The National Executive Council (NEC) of the Maritime and Dockworkers’ Union (MDU) has raised a red flag over alleged fraudulent practices and irregularities in implementation of the ongoing Tema Port Expansion project of Meridian Port Services (MPS).
In an interview with Today, the General Secretary of MDU, Mr Daniel Owusu-Koranteng, the ruling New Patriotic Party (NPP) which was then in opposition at the time strongly opposed some sections of the agreement “so it is not out of place that the MDU is calling on the NPP government to renegotiate the concession agreement”
The concerns of the council were stated in a resolution of the 63rd season of the NEC of the MDU held at the Hospitality Centre in Tema, Accra, recently.
The meeting discussed the effects of the concession agreement of the new container terminal of the Meridian Port Services (MPS) on GPHA and other operators in the port in terms of job losses.
The meeting further discussed the policies of government that had resulted in increasing job losses in the maritime industry as well as casualisation of permanent jobs in the ports.
The Meridian Port Service (MPS) agreement was approved by Parliament in June 2016 under the Mahama government.
The council expressed the view that the project was a good one with a bad concession agreement.
The council was of the strong opinion that the process of the development of the concession agreement was flawed because the contract did not go through a competitive bidding due to political interference before it was presented to Parliament resulting in the development of a concession agreement for the building of a new semi-automated world class container terminal which had the potential to destroy other maritime businesses and undermine national interest.
In the light of the above, the MDU expressed deep worry that when the new container terminal of MPS becomes operational in June 2019, Ghana Ports and Harbours Authority (GPHA) would lose much of its container-related businesses which would result in loss of huge revenues from reduced royalty payment, rents, port dues, berth occupancy among others.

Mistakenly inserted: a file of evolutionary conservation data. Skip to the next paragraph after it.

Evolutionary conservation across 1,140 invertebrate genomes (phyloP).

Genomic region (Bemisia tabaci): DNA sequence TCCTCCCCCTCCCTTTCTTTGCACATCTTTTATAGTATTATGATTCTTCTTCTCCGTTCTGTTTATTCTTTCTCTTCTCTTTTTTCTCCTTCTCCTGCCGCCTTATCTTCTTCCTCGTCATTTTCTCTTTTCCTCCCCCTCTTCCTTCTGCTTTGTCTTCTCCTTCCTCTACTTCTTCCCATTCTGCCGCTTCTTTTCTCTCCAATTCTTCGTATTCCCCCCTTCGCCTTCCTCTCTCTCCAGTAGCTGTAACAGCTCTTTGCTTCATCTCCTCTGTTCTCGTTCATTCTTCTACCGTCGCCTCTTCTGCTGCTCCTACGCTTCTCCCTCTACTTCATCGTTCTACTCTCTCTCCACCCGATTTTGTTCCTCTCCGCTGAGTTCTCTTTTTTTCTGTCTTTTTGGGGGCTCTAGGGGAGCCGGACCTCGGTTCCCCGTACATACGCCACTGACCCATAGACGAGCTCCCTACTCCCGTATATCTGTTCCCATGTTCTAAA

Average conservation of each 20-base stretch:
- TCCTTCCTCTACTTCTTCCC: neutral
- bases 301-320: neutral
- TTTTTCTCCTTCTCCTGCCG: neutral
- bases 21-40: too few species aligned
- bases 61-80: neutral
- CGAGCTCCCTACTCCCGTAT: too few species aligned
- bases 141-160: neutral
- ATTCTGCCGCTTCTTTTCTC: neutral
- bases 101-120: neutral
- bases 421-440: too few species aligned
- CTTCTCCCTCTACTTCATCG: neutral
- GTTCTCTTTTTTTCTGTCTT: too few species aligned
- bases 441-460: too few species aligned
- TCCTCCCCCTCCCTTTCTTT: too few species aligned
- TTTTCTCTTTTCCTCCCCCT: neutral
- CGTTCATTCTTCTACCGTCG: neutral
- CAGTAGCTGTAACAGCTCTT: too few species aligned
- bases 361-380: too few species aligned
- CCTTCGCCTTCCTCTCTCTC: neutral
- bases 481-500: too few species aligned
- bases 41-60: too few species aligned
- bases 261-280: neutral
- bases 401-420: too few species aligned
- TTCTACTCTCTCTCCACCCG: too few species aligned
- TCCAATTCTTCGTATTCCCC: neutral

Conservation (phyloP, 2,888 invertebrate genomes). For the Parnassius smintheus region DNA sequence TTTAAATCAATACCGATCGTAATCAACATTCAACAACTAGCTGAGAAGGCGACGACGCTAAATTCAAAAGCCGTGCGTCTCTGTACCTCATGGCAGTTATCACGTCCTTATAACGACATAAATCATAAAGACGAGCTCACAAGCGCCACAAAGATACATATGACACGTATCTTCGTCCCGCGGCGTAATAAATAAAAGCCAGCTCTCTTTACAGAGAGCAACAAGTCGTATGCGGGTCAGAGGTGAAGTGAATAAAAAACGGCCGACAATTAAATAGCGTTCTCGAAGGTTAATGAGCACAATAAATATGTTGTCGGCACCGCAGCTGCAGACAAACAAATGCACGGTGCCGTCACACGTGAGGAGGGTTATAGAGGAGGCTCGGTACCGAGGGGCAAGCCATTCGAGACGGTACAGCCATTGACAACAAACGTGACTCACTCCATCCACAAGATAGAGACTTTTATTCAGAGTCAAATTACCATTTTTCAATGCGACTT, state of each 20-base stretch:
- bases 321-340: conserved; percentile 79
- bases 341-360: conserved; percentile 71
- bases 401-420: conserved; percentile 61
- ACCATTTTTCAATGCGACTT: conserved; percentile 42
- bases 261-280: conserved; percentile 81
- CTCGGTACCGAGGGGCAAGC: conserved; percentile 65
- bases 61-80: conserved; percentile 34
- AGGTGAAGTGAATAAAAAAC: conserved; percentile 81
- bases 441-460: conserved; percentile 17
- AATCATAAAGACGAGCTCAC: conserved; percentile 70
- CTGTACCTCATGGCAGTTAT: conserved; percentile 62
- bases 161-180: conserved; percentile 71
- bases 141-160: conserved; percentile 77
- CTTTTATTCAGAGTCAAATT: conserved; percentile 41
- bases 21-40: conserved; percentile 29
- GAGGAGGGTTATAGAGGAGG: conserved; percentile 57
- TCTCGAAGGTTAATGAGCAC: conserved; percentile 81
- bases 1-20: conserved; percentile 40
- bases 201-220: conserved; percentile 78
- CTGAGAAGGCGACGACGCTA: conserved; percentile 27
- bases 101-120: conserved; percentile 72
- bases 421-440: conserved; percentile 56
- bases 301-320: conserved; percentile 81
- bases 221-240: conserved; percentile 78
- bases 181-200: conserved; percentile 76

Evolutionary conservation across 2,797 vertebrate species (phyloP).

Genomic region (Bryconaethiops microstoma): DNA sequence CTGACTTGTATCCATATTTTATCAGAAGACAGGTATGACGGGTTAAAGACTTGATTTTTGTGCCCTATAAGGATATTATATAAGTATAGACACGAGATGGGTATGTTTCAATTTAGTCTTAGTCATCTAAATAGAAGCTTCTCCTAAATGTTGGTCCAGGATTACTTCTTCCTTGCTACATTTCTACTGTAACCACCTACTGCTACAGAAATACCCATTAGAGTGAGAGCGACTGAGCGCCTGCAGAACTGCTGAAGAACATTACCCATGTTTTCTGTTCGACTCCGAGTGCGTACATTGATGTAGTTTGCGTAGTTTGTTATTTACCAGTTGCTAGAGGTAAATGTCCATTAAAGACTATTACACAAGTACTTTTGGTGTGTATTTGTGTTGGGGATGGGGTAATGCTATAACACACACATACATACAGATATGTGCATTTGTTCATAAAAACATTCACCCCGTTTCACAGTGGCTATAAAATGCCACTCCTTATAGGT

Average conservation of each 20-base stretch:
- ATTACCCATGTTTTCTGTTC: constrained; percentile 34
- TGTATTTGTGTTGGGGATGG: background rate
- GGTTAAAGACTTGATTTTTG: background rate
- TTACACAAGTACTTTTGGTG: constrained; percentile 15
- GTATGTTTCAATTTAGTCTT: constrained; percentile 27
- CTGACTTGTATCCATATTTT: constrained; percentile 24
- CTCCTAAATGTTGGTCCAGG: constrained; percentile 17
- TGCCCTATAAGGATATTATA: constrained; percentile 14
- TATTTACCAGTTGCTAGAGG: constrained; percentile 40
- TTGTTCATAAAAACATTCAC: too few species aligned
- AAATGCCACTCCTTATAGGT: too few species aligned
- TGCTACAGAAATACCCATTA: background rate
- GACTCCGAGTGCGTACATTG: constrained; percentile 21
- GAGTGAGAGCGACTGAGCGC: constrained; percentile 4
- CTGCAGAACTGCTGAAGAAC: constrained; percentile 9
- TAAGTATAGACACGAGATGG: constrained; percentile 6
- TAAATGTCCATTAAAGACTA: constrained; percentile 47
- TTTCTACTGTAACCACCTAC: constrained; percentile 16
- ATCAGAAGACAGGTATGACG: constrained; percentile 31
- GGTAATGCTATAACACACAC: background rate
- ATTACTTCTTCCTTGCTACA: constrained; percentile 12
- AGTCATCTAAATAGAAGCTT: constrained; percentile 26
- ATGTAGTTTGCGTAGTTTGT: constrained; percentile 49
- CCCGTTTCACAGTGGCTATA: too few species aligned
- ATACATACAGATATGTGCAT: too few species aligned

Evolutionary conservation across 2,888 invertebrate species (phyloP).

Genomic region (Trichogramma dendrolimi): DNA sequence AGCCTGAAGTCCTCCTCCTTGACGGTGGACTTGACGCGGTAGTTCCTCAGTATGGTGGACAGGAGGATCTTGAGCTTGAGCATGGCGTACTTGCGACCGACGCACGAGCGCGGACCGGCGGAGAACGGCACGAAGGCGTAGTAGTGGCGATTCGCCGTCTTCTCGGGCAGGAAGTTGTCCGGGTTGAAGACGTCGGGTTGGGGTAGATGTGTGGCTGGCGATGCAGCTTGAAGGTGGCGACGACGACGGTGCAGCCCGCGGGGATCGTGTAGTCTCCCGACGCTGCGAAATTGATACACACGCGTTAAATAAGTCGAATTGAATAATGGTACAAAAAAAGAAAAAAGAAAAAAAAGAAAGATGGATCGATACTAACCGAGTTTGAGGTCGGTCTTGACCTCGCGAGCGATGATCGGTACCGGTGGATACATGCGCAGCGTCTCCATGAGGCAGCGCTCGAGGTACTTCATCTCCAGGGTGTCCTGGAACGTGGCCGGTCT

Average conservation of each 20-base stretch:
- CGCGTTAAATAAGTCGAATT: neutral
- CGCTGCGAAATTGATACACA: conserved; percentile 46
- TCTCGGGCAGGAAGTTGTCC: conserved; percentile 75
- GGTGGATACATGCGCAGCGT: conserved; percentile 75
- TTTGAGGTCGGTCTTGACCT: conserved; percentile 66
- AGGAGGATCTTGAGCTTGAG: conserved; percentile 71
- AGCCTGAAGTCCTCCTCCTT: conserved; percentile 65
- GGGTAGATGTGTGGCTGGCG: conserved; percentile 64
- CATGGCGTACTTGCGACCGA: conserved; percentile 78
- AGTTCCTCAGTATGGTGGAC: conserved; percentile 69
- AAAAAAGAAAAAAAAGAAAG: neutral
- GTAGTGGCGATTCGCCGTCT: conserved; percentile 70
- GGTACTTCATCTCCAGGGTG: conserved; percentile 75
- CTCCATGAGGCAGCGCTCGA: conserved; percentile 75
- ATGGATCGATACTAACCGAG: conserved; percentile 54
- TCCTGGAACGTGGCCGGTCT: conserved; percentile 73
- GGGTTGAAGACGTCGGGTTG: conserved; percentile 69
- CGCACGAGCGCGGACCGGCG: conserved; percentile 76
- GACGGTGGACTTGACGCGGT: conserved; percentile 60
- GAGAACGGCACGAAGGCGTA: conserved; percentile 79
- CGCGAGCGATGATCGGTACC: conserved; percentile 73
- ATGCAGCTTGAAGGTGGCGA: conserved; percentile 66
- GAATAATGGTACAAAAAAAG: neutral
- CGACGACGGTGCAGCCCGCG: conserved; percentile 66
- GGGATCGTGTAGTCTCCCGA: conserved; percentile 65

It further expressed worry that the implementation of the agreement in its current form would lead to a reduction of GPHA’s container related businesses from $105 million to $30 million with a resultant loss of over 1,400 jobs for GPHA alone.
According to the MDU, the implementation of the agreement in its current form would lead to the demise of businesses of stevedore companies, Inland Container Depots (ICDs), Ghana Dock Labour Company (GDLC), terminal operating companies among others.
These, the resolution added, could lead to massive job losses in the maritime sector.
The council noted that since the operations of the new container terminal would be a semi-automated one, there would not be substantial job creation to absorb the huge job losses for GPHA and other affected companies.
The council, therefore, resolved that the central government should, as a matter of urgency, renegotiate the concession agreement of the new container terminal of MPS to ensure the protection of national interest, jobs, sustenance of businesses of GPHA, local stevedore companies, existing terminal operators and other local operators.
It suggested that the government should renegotiate the concession agreement to protect jobs of GPHA workers and other operators in the port before the commencement of business at the new terminal in June 2019 because it will be very difficult to review the concession agreement when the container terminal becomes operational.
On the operational problems of Stevedore companies, the council recalled that in its resolution of 2017, it complained that government’s policy to increase the registration of Stevedore companies from 7 to 21 (about 300% increase) when the cargo volumes had only increased by about 10% in 2017, had resulted in operational and financial problems of Stevedore companies.
The council noted that the policy of government to increase the number of stevedore companies had worsened the operational and financial problems of the stevedore companies resulting in massive redundancies of employees of stevedore companies and casualisation of permanent jobs.
The council was disappointed that government had not taken any measures to address the problem which had led to loss of jobs in the maritime industry.
The council was of the view that the situation would worsen if government did not take immediate action to address the problem.
The council recommended to the government to impress upon the GPHA to place a moratorium on the granting of licenses for stevedore, shore handling and labour supply operations in the ports.
It stated that government should set up a committee comprising government, port authority and Maritime and Dockworkers Union to investigate the current happenings in the stevedore, shore handling and labour supply operations in the ports and the effects of such liberal policies on the efficiencies of the ports as well as job losses.
The committee, the council further suggested, should also determine the optimal number of shore handling, stevedore and labour supply companies required to operate at the ports giving the volumes of cargo and an appropriate rotational and shift systems to accommodate further capacity of stevedore, shore handling and labour supply operations.